How do you take your tea? With cream? Sugar? How about some cheese? That’s right: Cheese Tea is the latest food craze. Also known as Heytea, the cheese tea trend started in Taiwan and China, says the Washington Post—and now, you can officially get it in Newtown, too.
You are thinking: Those are two words that do not go together. Cheese and Tea! But we’re not talking Humboldt Fog or Camembert here. The cheese used in cheese tea is cream cheese — a little sweet and a little salty — combined with sweetened cream. It forms a tall, frothy head at the top of the beverage, sort of like whipped cream. The teas are often matcha, black and fruity. They’re reminiscent of bubble tea, which has made its way into mall food courts across America.
Because those pastel green cups of matcha look so pretty, and because they require the commitment of waiting in line, cheese tea is a status food, like the Cronut once was. To try one is not mere curiosity about a new beverage. It is a social signifier: It means you think you are a person with interesting taste, with disposable income, and the kind of lifestyle that permits you to casually wait in long lines for tea. So naturally, people are Instagramming the hell out of these. Many of the photos tagged with #cheesetea are selfies of people with frothy mustaches, because shops tell customers not to use straws, so they can taste both flavors of the drink at the same time.
The drink has been popping up in US over the last couple of years, and a cult following has been steadily growing. But if you still can’t get into the idea of pairing cheese with your tea, then perhaps the next evolution will strike your fancy.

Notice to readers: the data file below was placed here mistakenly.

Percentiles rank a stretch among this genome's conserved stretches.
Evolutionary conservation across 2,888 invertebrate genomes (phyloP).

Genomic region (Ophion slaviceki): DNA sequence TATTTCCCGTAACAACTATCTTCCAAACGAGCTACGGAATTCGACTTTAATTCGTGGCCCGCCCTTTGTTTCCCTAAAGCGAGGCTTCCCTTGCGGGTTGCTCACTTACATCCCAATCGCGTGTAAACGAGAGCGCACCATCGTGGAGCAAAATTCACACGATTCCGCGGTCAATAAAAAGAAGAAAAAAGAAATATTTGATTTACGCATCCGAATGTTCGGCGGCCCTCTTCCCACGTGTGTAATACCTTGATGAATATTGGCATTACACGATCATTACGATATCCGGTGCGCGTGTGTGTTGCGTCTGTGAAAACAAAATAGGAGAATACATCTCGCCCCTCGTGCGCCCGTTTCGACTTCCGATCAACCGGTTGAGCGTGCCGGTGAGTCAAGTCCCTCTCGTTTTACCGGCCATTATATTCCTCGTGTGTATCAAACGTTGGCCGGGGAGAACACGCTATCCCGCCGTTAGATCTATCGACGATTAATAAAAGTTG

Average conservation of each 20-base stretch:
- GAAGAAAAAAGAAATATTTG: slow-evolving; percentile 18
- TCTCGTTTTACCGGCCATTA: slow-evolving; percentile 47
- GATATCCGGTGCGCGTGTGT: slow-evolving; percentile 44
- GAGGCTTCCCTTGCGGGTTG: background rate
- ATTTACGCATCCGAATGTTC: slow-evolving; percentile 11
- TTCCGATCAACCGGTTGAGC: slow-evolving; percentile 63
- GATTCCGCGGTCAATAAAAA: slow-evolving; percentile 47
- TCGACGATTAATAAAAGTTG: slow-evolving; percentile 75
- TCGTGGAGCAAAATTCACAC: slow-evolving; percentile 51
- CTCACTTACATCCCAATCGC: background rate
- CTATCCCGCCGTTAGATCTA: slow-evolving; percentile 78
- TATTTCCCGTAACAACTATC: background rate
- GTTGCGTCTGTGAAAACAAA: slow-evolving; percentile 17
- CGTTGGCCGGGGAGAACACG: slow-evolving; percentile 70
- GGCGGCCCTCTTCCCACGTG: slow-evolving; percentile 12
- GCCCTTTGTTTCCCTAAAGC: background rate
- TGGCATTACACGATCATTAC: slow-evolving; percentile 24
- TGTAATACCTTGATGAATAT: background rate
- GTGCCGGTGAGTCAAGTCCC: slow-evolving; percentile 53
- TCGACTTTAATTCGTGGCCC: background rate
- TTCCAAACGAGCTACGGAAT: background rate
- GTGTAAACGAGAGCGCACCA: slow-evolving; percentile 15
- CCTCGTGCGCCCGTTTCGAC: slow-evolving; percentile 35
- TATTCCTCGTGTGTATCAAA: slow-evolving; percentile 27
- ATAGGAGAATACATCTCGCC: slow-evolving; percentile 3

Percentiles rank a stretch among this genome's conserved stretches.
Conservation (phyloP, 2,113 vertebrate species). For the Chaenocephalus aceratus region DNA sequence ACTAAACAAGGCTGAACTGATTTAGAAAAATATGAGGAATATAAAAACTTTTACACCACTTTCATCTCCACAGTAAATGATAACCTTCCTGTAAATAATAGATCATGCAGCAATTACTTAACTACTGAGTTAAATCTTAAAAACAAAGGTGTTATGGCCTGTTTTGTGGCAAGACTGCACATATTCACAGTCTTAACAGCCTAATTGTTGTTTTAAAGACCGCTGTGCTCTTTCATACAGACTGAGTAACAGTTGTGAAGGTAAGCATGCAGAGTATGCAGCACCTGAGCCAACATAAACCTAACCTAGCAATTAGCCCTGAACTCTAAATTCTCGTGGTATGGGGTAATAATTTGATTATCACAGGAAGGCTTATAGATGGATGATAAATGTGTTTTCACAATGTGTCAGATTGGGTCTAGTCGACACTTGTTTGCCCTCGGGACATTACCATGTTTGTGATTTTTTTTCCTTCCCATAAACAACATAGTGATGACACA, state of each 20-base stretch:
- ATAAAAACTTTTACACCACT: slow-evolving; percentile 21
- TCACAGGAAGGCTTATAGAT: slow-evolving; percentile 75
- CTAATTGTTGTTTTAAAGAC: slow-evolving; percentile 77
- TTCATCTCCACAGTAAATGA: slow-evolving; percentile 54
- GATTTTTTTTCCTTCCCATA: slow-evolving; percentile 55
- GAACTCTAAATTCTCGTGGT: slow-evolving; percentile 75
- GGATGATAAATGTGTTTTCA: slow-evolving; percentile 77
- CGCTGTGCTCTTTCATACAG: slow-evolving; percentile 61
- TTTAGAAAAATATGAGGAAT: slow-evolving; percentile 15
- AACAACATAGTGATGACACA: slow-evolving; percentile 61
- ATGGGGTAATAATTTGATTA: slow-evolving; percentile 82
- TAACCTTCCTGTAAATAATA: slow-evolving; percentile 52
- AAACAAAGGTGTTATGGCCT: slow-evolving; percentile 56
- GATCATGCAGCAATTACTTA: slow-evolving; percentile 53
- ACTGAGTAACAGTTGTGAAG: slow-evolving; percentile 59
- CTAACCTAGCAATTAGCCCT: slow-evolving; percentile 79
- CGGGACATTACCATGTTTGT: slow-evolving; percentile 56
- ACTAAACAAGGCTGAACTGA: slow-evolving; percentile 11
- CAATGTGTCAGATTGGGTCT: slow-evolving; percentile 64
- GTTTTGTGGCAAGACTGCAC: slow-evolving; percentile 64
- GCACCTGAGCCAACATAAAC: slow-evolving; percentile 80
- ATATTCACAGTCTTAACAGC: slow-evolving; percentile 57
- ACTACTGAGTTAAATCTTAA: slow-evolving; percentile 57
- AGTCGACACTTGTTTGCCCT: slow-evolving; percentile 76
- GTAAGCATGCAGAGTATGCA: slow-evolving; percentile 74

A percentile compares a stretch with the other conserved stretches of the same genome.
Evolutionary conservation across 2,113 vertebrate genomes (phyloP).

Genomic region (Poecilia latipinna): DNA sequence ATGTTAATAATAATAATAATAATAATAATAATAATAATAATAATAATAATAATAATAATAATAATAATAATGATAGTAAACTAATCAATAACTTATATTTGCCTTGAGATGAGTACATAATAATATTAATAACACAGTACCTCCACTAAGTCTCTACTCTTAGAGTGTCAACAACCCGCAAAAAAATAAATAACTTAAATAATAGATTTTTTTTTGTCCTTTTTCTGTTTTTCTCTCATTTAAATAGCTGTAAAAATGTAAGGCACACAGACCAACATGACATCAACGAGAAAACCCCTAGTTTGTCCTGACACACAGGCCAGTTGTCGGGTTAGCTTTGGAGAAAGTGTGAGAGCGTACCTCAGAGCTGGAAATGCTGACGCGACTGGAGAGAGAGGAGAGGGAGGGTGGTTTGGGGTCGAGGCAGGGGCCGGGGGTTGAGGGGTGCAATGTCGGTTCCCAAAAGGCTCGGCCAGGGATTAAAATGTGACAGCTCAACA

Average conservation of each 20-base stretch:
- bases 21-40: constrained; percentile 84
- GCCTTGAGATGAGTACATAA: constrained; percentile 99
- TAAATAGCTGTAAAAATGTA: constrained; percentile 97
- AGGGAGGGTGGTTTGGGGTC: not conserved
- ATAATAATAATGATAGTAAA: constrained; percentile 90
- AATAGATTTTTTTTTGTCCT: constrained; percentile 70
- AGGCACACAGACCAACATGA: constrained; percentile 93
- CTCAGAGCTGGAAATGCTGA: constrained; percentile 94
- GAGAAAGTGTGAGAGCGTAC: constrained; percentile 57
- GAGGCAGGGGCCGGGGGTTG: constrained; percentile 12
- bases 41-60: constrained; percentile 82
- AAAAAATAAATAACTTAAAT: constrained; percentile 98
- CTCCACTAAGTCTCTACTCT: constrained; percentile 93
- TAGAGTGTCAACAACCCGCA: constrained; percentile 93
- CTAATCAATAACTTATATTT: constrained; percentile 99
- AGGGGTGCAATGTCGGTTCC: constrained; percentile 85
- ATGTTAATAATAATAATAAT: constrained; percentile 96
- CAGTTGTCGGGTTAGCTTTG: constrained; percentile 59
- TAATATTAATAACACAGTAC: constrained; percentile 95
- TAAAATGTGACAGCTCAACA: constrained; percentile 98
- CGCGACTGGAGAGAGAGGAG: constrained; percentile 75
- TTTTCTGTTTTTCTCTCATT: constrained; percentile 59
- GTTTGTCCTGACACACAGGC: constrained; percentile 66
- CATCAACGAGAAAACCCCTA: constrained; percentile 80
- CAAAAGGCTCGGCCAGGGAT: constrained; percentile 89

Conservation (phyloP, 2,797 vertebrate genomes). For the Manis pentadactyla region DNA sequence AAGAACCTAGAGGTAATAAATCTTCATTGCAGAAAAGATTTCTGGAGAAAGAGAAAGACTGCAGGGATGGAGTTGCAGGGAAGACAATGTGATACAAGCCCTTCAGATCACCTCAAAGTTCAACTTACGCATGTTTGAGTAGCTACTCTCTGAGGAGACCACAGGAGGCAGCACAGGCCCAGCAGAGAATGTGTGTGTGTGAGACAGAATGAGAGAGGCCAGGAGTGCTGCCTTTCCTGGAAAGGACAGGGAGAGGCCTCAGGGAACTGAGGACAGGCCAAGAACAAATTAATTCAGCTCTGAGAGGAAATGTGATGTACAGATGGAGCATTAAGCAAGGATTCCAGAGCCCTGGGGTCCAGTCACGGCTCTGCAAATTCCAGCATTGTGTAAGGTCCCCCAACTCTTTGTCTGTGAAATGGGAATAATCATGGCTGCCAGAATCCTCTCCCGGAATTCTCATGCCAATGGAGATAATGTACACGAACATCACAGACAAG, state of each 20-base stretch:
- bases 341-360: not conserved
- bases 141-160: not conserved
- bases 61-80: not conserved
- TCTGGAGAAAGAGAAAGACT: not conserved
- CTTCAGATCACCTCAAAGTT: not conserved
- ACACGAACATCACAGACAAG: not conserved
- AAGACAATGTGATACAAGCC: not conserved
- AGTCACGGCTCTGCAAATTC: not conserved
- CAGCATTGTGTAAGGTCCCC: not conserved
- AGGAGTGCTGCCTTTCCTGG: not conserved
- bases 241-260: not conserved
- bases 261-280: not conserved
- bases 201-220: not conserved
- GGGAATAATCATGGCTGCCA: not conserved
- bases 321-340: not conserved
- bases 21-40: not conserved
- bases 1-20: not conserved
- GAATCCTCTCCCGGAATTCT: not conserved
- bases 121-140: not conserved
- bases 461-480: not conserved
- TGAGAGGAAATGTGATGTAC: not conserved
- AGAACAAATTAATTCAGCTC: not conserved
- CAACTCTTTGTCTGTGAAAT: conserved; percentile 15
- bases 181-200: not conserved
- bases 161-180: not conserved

According to Conde Nast Traveler, the original Taiwanese recipe involved powdered cheese, but Café Xpresso has swapped that for real cream cheese, vanilla and cream.
Shops in Taiwan and China are both credited for starting the cheese tea fad, and some Chinese cheese tea shops command lines 75 people long. It spread to Singapore, Hong Kong and other large Asian cities before it came to New York and California via the bubble tea chain Happy Lemon a shop that specializes in the beverage, among others.
“It’s the melted cream cheese with whipping cream, vanilla and a little bit of salt that gives it the sweet and savory taste. So, the taste of the cheese is really subtle,” according to Bob Schlump, owner of Café Xpresso. He recommends that first-timers start with a floral tea base for the mildest flavor before moving toward the shop’s other offerings, which also include green, black, and matcha teas.
Stirring the drink is discouraged because it mixes the two layers, and you may end up tasting nothing but tea. Bob Schlump, owner of Café Xpresso in Newtown, said that he recommends popping off the lid and drinking from the side of the cup. “When you drink this way, you can feel two layers of taste — cheese followed by tea,” he said.